Startups don’t last forever -- they either mature into sustainable businesses, get merged into another business or acquired, or sadly join the 50 percent or more that fail in the first five years. Very few startup founders even want to stick around for the long haul, since their passion and expertise is in creating a new business, not managing people issues and repeatable processes.
The challenge for these entrepreneurs is to know when to exit, and how to do it smoothly in a win-win fashion for themselves and the business. In my experience as a mentor to many entrepreneurs and an angel investor, the keys to experiencing a satisfying and timely exit are included in the following steps:
Look at your strengths and motivators. Some entrepreneurs are leaders, others are good managers and still more are happy to be the do-ers. Almost every startup has multiple founders, with complementary skills. Look at yourself objectively, and analyze where you fit best. It’s time to move on when you no longer fit.
Set career and life goals, evaluate other paths. If your long-term goal is to achieve a stable balance between business and personal activities, the serial startup lifestyle is probably not for you. You may want to stick with your first company as a sustainable business, or exit your startup to find a conventional business position.
Evaluate for realistic outcomes. Most entrepreneurs I know convince themselves that they can grow and sell their startup in a couple of years, and move on to their next idea. Many ultimately struggle for five to 10 more years, before they achieve “overnight” success, or a liquidity event. Maybe it’s time to cash out now.
Exit at your peak, rather than be pushed out. It’s always smart to move on and be remembered for operating excellence. No one needs a legacy of overstaying their welcome, or fighting angry constituents to the death. Don’t wait for a crisis to get you thinking -- be proactive in talking to advisers and mentors on timing and alternatives.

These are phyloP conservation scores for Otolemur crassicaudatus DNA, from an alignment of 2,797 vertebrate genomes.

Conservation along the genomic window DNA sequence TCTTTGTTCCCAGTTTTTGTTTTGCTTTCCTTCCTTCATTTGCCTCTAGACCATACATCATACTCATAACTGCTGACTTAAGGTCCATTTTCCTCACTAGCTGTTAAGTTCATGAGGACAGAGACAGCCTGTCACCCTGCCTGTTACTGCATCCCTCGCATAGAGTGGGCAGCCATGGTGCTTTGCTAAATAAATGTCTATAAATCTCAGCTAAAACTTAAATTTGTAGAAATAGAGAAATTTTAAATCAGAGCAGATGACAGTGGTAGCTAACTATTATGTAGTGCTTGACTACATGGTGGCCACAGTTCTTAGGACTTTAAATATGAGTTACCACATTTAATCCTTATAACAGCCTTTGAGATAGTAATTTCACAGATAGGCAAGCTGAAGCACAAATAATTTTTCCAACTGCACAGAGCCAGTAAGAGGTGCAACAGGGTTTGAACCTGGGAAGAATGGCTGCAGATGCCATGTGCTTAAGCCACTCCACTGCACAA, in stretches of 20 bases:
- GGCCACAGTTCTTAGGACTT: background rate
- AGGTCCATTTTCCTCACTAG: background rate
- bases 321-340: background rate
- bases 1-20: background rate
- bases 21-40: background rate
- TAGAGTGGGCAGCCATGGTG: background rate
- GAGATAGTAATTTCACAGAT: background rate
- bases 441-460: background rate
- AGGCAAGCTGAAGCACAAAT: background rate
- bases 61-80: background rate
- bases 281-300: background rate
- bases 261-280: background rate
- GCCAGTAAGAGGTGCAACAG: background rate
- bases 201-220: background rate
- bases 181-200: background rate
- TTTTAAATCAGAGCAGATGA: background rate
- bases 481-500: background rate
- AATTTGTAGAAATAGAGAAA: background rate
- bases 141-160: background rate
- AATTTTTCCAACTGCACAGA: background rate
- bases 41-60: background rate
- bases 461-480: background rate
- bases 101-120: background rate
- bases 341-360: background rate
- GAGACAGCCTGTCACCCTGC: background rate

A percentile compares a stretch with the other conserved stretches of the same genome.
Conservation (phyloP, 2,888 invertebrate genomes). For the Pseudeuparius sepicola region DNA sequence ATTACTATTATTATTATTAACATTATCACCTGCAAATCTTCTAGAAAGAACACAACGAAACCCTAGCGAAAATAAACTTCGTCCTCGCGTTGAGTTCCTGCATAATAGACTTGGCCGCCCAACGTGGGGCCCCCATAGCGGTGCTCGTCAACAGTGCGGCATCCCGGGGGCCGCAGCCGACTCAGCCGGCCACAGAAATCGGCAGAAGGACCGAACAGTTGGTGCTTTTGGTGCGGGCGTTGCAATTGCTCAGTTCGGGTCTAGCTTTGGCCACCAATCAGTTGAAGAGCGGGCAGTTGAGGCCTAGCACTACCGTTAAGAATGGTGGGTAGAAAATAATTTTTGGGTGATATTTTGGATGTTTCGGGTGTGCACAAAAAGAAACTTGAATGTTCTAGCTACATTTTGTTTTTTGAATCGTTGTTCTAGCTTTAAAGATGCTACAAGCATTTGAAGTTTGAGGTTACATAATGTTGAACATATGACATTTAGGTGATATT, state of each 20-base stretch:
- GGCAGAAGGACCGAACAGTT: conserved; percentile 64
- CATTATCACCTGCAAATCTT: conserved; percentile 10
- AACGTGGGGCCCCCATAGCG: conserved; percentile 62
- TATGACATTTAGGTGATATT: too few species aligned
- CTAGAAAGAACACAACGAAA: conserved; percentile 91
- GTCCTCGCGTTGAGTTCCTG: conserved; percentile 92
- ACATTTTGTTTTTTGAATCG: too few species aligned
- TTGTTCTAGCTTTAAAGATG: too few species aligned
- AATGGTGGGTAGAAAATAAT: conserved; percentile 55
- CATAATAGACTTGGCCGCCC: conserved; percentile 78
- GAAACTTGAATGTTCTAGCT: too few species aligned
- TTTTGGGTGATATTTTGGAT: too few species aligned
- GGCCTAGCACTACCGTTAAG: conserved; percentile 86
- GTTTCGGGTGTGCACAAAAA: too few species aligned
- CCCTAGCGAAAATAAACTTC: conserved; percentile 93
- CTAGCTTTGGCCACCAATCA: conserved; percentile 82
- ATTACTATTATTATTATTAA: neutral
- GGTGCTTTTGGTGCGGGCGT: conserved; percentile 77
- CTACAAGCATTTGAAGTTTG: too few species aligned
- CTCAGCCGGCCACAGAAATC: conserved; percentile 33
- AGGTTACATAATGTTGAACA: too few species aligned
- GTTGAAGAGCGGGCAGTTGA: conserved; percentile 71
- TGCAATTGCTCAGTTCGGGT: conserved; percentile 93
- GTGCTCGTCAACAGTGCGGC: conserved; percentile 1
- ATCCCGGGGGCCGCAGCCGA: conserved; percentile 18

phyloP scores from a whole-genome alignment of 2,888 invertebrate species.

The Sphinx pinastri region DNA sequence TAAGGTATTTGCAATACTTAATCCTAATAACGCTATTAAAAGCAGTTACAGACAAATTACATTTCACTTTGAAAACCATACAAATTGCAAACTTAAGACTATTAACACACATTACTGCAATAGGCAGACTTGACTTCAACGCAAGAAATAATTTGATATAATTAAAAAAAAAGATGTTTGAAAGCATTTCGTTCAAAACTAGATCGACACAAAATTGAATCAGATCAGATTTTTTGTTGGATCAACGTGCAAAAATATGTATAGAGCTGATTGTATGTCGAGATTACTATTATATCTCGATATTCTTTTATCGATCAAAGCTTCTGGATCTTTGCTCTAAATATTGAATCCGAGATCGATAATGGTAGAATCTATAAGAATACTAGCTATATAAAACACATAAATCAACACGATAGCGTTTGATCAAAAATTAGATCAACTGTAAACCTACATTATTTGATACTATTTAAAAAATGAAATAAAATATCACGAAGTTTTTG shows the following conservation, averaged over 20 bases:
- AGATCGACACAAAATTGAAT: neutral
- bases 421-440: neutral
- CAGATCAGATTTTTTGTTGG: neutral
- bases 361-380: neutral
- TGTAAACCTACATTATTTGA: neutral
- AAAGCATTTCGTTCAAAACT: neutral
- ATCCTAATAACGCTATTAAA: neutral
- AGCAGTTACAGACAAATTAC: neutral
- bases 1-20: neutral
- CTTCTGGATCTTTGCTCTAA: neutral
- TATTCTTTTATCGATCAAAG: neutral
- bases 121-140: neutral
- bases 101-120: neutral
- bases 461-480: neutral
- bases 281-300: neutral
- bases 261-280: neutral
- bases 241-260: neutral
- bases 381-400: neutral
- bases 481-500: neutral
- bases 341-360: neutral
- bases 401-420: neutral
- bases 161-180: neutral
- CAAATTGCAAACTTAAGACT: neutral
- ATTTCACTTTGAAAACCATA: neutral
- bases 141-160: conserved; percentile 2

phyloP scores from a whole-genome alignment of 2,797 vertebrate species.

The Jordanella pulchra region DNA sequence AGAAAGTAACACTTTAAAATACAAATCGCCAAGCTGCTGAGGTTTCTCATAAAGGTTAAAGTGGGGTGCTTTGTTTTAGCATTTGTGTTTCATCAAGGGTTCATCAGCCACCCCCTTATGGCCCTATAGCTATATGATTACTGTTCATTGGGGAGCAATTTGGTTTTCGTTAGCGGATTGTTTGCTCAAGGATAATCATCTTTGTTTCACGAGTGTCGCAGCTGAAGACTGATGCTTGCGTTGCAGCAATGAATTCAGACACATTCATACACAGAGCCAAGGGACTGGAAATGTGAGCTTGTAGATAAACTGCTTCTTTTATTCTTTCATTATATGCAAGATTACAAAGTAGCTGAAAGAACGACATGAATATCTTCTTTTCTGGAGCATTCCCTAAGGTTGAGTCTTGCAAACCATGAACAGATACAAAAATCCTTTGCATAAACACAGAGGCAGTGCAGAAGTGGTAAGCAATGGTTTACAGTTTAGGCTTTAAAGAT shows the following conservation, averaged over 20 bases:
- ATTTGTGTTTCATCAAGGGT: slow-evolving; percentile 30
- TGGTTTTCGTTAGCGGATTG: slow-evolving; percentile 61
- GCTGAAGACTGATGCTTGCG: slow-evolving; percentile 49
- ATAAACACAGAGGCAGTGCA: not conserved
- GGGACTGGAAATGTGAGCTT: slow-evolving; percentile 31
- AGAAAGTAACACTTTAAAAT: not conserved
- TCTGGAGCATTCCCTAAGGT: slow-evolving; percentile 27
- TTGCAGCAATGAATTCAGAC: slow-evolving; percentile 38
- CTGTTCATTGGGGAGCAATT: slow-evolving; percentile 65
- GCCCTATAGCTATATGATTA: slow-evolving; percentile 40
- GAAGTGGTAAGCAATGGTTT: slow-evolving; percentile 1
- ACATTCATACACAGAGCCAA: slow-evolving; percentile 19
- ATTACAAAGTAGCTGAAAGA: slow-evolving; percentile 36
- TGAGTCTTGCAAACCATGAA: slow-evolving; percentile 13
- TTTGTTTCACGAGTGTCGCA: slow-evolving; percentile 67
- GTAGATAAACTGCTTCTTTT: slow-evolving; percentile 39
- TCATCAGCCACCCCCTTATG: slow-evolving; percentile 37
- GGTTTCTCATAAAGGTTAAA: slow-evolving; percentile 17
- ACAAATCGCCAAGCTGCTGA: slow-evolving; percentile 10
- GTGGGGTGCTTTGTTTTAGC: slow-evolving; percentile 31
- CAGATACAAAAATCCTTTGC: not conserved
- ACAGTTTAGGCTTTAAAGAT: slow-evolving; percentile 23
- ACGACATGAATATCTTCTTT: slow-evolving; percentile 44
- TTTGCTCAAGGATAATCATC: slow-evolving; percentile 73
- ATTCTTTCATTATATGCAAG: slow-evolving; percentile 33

Seek opportunities to increase learning, skills. If you find yourself too comfortable in a current startup, it’s probably time to exit. The best entrepreneurs enjoy the challenges of the journey, more than the destination. They perform best when they are in maximum learn mode, taking new risks, and adapting to change in the market.
Expand your business relationships. In the heat of a startup, it’s easy to become isolated and lose perspective on exit alternatives and new opportunities. Smart entrepreneurs expand their connections to include large company executives in their domain, to see if they fit, or convince everyone it’s time to move on.
Plan to stage your exit and follow-on. You will more likely enjoy the transition and what happens next if you make it happen, rather than wait for it to happen to you. Good things often take a while, and it’s more fun to live life incrementally, and plan for each element. Recovery mode is no fun, bouncing from one crisis to the next.
Certainly we can all think of a few famous entrepreneurs who never exited and iterated, including Bill Gates of Microsoft and Mark Zuckerberg at Facebook. But I believe these are the exceptions, rather than the norm. Many others, including Elon Musk, Richard Branson and Steve Jobs, are known for their role in many businesses. Not all of these exits were positive, but they recovered well.
Every executive recruiter will tell you that the best time to look for a new job is when you are riding high in your current one, but are smart enough to realize that the current one won’t last or won’t keep you happy forever. They’re right -- now is the time to start following the steps outlined here. No efforts will work if you wait too long.
** First published on Entrepreneur.com on 05/27/2016 ***